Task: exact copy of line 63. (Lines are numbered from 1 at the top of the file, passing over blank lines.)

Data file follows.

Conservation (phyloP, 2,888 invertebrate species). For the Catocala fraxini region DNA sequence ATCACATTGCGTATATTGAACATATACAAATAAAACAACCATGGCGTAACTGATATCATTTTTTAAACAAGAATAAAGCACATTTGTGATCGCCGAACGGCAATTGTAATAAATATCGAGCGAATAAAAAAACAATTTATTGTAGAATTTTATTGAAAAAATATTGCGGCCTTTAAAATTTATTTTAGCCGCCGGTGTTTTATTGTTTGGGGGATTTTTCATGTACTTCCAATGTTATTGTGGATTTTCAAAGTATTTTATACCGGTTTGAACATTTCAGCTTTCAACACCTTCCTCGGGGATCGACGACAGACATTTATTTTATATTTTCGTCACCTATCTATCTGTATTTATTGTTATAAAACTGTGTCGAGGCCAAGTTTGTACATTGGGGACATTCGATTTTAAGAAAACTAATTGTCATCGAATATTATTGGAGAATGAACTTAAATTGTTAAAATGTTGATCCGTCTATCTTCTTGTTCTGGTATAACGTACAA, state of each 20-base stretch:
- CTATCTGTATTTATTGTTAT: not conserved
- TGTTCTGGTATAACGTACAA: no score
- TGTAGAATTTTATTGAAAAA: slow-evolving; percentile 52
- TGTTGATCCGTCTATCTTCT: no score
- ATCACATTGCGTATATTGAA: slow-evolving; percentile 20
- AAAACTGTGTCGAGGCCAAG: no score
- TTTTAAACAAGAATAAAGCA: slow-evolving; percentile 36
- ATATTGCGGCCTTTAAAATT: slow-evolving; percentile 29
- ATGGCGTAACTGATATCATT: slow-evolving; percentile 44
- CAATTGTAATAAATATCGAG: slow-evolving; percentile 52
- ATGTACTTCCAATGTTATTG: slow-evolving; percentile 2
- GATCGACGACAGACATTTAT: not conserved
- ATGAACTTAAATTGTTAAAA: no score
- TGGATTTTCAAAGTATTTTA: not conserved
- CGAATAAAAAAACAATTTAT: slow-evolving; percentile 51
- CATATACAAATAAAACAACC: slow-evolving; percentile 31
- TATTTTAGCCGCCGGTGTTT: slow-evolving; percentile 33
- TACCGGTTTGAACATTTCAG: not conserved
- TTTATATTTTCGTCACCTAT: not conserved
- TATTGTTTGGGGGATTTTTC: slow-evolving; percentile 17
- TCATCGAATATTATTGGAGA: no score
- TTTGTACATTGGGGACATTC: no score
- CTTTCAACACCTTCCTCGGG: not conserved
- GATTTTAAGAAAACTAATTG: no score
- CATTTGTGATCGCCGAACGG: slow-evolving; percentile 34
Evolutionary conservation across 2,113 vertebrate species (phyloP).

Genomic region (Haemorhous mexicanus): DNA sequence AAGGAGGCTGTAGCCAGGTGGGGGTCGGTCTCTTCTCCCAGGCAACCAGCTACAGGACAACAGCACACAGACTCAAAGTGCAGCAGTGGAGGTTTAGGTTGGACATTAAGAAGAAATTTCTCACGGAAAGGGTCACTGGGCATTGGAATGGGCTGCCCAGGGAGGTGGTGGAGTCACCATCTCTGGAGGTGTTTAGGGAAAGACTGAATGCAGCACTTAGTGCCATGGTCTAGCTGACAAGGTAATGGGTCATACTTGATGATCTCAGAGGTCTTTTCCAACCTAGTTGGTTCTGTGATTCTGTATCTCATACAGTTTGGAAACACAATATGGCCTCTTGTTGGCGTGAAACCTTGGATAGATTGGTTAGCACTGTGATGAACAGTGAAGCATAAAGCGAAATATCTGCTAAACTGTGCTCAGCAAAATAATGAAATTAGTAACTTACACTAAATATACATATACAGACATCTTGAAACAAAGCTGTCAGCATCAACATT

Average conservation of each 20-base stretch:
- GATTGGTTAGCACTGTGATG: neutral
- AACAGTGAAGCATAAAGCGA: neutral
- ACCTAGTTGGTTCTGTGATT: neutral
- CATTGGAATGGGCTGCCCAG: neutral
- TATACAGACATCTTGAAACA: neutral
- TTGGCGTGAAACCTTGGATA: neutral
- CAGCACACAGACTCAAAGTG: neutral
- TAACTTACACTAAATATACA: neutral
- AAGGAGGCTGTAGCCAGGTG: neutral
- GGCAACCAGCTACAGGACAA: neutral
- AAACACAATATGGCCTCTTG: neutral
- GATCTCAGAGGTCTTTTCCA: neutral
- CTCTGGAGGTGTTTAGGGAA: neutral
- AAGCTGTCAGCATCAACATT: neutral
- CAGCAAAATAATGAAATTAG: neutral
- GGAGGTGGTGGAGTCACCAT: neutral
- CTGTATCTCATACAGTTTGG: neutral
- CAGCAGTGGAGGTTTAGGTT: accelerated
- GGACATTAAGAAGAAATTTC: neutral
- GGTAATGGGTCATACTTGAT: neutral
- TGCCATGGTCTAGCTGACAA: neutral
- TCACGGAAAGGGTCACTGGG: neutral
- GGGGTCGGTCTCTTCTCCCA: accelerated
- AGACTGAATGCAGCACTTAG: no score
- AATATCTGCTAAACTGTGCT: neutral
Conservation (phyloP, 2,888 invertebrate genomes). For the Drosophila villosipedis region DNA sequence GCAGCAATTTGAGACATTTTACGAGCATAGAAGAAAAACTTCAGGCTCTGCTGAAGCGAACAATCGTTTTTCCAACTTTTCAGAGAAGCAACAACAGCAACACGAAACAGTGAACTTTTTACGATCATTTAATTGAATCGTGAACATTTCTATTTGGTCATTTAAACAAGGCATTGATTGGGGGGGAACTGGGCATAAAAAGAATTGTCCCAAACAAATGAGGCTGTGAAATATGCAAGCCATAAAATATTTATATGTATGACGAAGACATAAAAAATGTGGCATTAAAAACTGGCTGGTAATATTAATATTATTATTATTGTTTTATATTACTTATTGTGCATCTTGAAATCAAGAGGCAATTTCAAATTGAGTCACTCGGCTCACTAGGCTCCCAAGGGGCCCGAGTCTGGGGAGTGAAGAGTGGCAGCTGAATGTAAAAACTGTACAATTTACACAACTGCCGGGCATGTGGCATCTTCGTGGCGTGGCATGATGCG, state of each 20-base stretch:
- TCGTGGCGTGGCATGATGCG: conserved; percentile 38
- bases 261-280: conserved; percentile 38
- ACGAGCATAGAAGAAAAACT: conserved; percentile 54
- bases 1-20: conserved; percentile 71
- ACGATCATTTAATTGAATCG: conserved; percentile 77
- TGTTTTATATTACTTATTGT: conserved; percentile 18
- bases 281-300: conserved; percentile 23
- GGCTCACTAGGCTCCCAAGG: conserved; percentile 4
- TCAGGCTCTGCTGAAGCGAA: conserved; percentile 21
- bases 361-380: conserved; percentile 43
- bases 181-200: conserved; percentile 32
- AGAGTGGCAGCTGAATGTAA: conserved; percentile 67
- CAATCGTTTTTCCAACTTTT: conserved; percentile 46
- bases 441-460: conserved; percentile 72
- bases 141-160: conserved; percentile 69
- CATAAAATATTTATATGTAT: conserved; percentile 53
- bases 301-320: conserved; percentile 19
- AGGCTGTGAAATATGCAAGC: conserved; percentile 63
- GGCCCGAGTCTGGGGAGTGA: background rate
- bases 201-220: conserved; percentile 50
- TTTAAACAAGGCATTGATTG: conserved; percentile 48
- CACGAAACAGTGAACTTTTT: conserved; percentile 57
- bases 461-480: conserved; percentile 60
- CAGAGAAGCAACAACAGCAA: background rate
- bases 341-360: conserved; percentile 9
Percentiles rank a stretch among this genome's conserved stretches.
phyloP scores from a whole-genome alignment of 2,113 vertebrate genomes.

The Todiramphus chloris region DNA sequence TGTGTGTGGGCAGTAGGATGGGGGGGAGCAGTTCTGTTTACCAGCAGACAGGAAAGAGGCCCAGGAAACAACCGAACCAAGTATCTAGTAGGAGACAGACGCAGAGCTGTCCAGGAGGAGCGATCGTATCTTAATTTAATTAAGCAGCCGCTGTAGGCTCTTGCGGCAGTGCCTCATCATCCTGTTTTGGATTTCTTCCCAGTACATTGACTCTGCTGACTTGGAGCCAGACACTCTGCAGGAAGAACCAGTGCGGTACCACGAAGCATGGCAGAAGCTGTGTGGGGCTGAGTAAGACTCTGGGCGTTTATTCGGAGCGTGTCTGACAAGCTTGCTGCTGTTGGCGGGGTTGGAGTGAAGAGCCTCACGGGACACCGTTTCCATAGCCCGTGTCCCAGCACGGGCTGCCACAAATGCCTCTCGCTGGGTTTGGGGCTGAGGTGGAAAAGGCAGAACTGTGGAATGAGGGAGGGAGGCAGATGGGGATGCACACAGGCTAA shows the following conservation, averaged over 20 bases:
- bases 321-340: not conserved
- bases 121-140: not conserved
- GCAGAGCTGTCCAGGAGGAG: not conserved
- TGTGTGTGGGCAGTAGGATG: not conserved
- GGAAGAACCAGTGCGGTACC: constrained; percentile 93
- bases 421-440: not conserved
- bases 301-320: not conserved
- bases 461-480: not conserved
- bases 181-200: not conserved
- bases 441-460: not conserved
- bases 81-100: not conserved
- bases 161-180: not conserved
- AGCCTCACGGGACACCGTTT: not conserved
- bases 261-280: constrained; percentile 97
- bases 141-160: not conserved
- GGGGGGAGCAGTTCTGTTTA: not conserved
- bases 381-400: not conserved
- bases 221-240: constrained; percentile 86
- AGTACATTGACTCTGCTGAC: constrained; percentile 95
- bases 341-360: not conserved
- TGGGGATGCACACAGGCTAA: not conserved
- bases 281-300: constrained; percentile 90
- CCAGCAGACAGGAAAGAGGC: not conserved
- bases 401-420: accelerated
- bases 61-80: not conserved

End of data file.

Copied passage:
- GGCTCACTAGGCTCCCAAGG: conserved; percentile 4